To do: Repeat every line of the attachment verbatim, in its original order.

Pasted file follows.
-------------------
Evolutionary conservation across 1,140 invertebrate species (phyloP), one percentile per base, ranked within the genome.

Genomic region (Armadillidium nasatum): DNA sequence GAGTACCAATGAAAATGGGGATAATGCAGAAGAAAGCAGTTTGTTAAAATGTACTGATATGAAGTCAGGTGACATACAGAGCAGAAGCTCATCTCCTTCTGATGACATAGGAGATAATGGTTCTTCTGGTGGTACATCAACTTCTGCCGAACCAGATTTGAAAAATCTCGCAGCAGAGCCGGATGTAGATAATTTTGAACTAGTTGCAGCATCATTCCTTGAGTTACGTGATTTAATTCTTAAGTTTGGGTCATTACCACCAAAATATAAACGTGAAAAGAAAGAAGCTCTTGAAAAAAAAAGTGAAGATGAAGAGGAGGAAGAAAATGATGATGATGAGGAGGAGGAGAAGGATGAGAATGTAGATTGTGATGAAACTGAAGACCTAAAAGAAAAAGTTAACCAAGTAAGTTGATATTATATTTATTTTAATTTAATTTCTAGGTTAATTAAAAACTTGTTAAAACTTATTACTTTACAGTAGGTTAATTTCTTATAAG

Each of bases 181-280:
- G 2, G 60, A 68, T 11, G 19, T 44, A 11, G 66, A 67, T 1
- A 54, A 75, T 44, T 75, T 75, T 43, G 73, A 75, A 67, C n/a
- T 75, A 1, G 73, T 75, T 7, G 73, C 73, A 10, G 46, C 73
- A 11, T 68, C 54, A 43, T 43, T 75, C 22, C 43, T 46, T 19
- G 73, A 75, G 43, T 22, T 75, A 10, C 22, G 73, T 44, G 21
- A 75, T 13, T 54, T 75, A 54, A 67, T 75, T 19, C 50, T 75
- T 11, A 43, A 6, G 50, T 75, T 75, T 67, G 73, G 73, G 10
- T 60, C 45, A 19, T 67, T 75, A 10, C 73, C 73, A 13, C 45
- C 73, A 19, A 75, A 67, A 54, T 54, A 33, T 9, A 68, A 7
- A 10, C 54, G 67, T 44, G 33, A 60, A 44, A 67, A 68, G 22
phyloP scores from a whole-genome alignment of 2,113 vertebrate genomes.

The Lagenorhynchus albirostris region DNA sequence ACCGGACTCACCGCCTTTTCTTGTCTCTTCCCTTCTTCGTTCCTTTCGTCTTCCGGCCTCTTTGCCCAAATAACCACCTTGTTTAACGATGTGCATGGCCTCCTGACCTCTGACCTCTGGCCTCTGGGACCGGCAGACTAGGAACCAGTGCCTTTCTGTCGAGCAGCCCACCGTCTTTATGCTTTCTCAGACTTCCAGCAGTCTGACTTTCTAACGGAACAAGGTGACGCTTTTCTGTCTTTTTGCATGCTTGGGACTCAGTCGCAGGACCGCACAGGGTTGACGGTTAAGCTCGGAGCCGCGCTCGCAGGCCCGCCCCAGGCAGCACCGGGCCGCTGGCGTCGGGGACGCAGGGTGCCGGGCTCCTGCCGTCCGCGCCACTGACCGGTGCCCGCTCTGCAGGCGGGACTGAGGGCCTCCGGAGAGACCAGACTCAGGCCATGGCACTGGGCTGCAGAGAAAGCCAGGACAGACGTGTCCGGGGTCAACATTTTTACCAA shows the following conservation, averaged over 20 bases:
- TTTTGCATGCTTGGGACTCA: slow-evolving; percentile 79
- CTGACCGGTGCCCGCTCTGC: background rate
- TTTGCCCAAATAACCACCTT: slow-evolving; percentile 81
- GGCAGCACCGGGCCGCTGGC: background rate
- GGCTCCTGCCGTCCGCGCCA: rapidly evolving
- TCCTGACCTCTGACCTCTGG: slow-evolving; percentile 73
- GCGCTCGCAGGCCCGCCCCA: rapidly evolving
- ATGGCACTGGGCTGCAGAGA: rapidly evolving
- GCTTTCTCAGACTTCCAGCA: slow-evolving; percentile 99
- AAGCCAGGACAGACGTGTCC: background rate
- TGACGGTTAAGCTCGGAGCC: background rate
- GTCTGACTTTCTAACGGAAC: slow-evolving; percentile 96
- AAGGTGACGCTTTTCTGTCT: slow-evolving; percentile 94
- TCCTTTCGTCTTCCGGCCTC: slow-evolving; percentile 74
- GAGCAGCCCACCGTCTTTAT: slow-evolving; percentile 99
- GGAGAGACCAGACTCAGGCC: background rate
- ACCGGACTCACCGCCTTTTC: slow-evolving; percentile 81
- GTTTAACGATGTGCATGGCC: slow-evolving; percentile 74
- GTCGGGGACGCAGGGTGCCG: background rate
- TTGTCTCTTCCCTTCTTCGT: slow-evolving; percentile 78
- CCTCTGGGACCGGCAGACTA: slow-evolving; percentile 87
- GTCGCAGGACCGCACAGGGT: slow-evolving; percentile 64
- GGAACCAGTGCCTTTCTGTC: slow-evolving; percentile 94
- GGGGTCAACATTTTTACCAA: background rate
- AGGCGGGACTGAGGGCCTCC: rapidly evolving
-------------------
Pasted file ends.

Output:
Evolutionary conservation across 1,140 invertebrate species (phyloP), one percentile per base, ranked within the genome.

Genomic region (Armadillidium nasatum): DNA sequence GAGTACCAATGAAAATGGGGATAATGCAGAAGAAAGCAGTTTGTTAAAATGTACTGATATGAAGTCAGGTGACATACAGAGCAGAAGCTCATCTCCTTCTGATGACATAGGAGATAATGGTTCTTCTGGTGGTACATCAACTTCTGCCGAACCAGATTTGAAAAATCTCGCAGCAGAGCCGGATGTAGATAATTTTGAACTAGTTGCAGCATCATTCCTTGAGTTACGTGATTTAATTCTTAAGTTTGGGTCATTACCACCAAAATATAAACGTGAAAAGAAAGAAGCTCTTGAAAAAAAAAGTGAAGATGAAGAGGAGGAAGAAAATGATGATGATGAGGAGGAGGAGAAGGATGAGAATGTAGATTGTGATGAAACTGAAGACCTAAAAGAAAAAGTTAACCAAGTAAGTTGATATTATATTTATTTTAATTTAATTTCTAGGTTAATTAAAAACTTGTTAAAACTTATTACTTTACAGTAGGTTAATTTCTTATAAG

Each of bases 181-280:
- G 2, G 60, A 68, T 11, G 19, T 44, A 11, G 66, A 67, T 1
- A 54, A 75, T 44, T 75, T 75, T 43, G 73, A 75, A 67, C n/a
- T 75, A 1, G 73, T 75, T 7, G 73, C 73, A 10, G 46, C 73
- A 11, T 68, C 54, A 43, T 43, T 75, C 22, C 43, T 46, T 19
- G 73, A 75, G 43, T 22, T 75, A 10, C 22, G 73, T 44, G 21
- A 75, T 13, T 54, T 75, A 54, A 67, T 75, T 19, C 50, T 75
- T 11, A 43, A 6, G 50, T 75, T 75, T 67, G 73, G 73, G 10
- T 60, C 45, A 19, T 67, T 75, A 10, C 73, C 73, A 13, C 45
- C 73, A 19, A 75, A 67, A 54, T 54, A 33, T 9, A 68, A 7
- A 10, C 54, G 67, T 44, G 33, A 60, A 44, A 67, A 68, G 22
phyloP scores from a whole-genome alignment of 2,113 vertebrate genomes.

The Lagenorhynchus albirostris region DNA sequence ACCGGACTCACCGCCTTTTCTTGTCTCTTCCCTTCTTCGTTCCTTTCGTCTTCCGGCCTCTTTGCCCAAATAACCACCTTGTTTAACGATGTGCATGGCCTCCTGACCTCTGACCTCTGGCCTCTGGGACCGGCAGACTAGGAACCAGTGCCTTTCTGTCGAGCAGCCCACCGTCTTTATGCTTTCTCAGACTTCCAGCAGTCTGACTTTCTAACGGAACAAGGTGACGCTTTTCTGTCTTTTTGCATGCTTGGGACTCAGTCGCAGGACCGCACAGGGTTGACGGTTAAGCTCGGAGCCGCGCTCGCAGGCCCGCCCCAGGCAGCACCGGGCCGCTGGCGTCGGGGACGCAGGGTGCCGGGCTCCTGCCGTCCGCGCCACTGACCGGTGCCCGCTCTGCAGGCGGGACTGAGGGCCTCCGGAGAGACCAGACTCAGGCCATGGCACTGGGCTGCAGAGAAAGCCAGGACAGACGTGTCCGGGGTCAACATTTTTACCAA shows the following conservation, averaged over 20 bases:
- TTTTGCATGCTTGGGACTCA: slow-evolving; percentile 79
- CTGACCGGTGCCCGCTCTGC: background rate
- TTTGCCCAAATAACCACCTT: slow-evolving; percentile 81
- GGCAGCACCGGGCCGCTGGC: background rate
- GGCTCCTGCCGTCCGCGCCA: rapidly evolving
- TCCTGACCTCTGACCTCTGG: slow-evolving; percentile 73
- GCGCTCGCAGGCCCGCCCCA: rapidly evolving
- ATGGCACTGGGCTGCAGAGA: rapidly evolving
- GCTTTCTCAGACTTCCAGCA: slow-evolving; percentile 99
- AAGCCAGGACAGACGTGTCC: background rate
- TGACGGTTAAGCTCGGAGCC: background rate
- GTCTGACTTTCTAACGGAAC: slow-evolving; percentile 96
- AAGGTGACGCTTTTCTGTCT: slow-evolving; percentile 94
- TCCTTTCGTCTTCCGGCCTC: slow-evolving; percentile 74
- GAGCAGCCCACCGTCTTTAT: slow-evolving; percentile 99
- GGAGAGACCAGACTCAGGCC: background rate
- ACCGGACTCACCGCCTTTTC: slow-evolving; percentile 81
- GTTTAACGATGTGCATGGCC: slow-evolving; percentile 74
- GTCGGGGACGCAGGGTGCCG: background rate
- TTGTCTCTTCCCTTCTTCGT: slow-evolving; percentile 78
- CCTCTGGGACCGGCAGACTA: slow-evolving; percentile 87
- GTCGCAGGACCGCACAGGGT: slow-evolving; percentile 64
- GGAACCAGTGCCTTTCTGTC: slow-evolving; percentile 94
- GGGGTCAACATTTTTACCAA: background rate
- AGGCGGGACTGAGGGCCTCC: rapidly evolving